Breaking Mews: Hellmann’s Cat is a Super Bowl Hit
One of the things we confirmed in our definitive meta-analysis of the last four years of Super Bowl ads: animals rock. If you want your Super Bowl ad to make people feel good, weaving in an animal will really help.
Okay, you might think, this wasn’t exactly a Eureka moment. Our animal friends have been part of Super Bowl advertising for decades. The Bud Light Clydesdales alone have been in 45 Super Bowl ad line-ups. But it’s useful to know that yes, cute critters really do help effectiveness.
If – and it’s a big if – you can make them relevant to the brand and product.
Hellmann’s mayonnaise have that part of their Super Bowl ad nailed. What could be more product relevant than building your ad around a cat that says “Mayo”? Kate McKinnon discovers her talented kitty’s remarkable ability, and it makes her pet a media superstar – celebrity boyfriend Pete Davidson and all. The ad, crafted by agency VML, affectionately pokes fun at guest star Davidson and at the whole media circus that surrounds instant fame in the 2020s.
There’s a more serious meaning to the ad too – Hellmann’s are taking aim at food waste, a major priority for the brand: this is actually the fourth year in a row they’ve worked to put the spotlight on food waste. Hellmann’s mayo is an ally in the fight against waste because it makes it considerably more likely leftovers can become a tasty snack rather than end up in the trash.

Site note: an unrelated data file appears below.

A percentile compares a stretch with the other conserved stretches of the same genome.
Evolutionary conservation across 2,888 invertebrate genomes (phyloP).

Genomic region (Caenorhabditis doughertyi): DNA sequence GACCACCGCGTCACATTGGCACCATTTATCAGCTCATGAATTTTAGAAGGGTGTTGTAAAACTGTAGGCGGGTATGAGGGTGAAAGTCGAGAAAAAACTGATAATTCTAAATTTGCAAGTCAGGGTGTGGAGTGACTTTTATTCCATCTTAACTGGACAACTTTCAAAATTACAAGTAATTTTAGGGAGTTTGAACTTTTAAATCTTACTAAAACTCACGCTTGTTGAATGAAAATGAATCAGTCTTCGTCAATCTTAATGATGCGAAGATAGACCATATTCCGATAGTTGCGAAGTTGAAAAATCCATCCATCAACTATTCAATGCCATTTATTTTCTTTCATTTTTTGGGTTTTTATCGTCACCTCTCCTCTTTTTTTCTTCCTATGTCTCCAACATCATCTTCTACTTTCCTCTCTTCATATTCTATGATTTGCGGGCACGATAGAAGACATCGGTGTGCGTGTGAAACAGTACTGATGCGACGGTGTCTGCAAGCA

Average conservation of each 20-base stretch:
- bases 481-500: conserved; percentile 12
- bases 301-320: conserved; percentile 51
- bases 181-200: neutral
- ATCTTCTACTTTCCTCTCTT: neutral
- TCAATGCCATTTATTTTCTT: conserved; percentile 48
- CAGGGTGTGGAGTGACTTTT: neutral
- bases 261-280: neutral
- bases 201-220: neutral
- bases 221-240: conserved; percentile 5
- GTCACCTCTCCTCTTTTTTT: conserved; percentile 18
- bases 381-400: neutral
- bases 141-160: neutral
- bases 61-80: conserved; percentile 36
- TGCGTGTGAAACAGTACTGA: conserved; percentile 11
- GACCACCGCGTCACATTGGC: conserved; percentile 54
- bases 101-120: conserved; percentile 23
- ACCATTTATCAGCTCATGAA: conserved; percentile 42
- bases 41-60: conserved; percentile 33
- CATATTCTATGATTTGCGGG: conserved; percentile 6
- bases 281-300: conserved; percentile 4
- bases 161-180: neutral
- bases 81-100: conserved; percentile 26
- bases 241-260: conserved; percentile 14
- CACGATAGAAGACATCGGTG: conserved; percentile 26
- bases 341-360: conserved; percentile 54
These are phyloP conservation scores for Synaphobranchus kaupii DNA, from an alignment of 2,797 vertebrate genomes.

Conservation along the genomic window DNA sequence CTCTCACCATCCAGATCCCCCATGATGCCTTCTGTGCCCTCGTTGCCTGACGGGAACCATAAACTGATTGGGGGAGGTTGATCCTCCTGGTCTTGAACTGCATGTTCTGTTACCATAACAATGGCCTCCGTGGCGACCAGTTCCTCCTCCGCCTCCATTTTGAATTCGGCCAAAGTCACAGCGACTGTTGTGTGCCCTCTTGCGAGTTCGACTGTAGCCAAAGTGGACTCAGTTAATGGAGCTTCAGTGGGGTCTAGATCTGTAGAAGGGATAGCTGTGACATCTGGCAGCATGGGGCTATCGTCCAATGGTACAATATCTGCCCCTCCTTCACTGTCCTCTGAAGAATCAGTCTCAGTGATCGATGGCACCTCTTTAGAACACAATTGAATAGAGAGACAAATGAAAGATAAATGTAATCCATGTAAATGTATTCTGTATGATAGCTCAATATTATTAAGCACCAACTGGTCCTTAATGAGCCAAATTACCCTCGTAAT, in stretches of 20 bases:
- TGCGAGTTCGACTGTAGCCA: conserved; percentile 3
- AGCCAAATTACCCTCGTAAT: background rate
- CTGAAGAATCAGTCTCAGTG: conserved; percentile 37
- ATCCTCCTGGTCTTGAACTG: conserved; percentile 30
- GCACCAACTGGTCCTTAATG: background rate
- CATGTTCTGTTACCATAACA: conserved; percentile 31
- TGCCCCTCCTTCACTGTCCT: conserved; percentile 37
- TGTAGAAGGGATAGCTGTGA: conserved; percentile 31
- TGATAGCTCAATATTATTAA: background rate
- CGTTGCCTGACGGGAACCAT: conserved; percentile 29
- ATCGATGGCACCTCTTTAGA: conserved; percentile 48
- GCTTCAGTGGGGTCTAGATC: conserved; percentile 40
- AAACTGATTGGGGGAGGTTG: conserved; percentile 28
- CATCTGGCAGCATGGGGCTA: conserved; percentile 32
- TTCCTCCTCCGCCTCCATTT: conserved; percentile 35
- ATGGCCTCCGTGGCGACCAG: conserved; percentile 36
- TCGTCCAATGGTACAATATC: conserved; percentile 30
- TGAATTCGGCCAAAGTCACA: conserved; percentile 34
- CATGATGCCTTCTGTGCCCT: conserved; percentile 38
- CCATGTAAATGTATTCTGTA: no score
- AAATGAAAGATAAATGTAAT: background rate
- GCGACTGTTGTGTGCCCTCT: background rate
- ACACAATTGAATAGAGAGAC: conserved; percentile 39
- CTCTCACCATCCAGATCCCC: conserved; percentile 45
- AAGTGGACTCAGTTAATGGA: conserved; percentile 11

The ad is fresh, funny and a hit with viewers: “Mayo Cat” scores 4.5-Stars, which would have landed Hellmann’s in the Top 5 of last year’s Super Bowl commercials. It’s also a smash on short-term Spike Rating and on Brand Fluency, posting Exceptional scores in both.
And yes, the cat is a big part of that. But it’s not the only part. The fast-moving ad is stuffed with cultural references and makes excellent use of its celebrity guests, Kate McKinnon and Pete Davidson. Davidson is back for a second year running for the brand and they make even better use of him this time, riffing on his reputation as a celebrity romeo without it feeling too tacky. It’s a perfect example of using celebrities in the right way, by taking what they’re known for and making it larger than life but also fitting it to your story’s needs.
Will the cat be back? Might she become a recurring Fluent Device? That’s up to Hellmann’s and VML. But Mayo Cat is a hit with viewers, and fresh, popular characters are rare enough for brands that we’d advise Hellmann’s to at least think about tackling idea waste as well as food waste next year.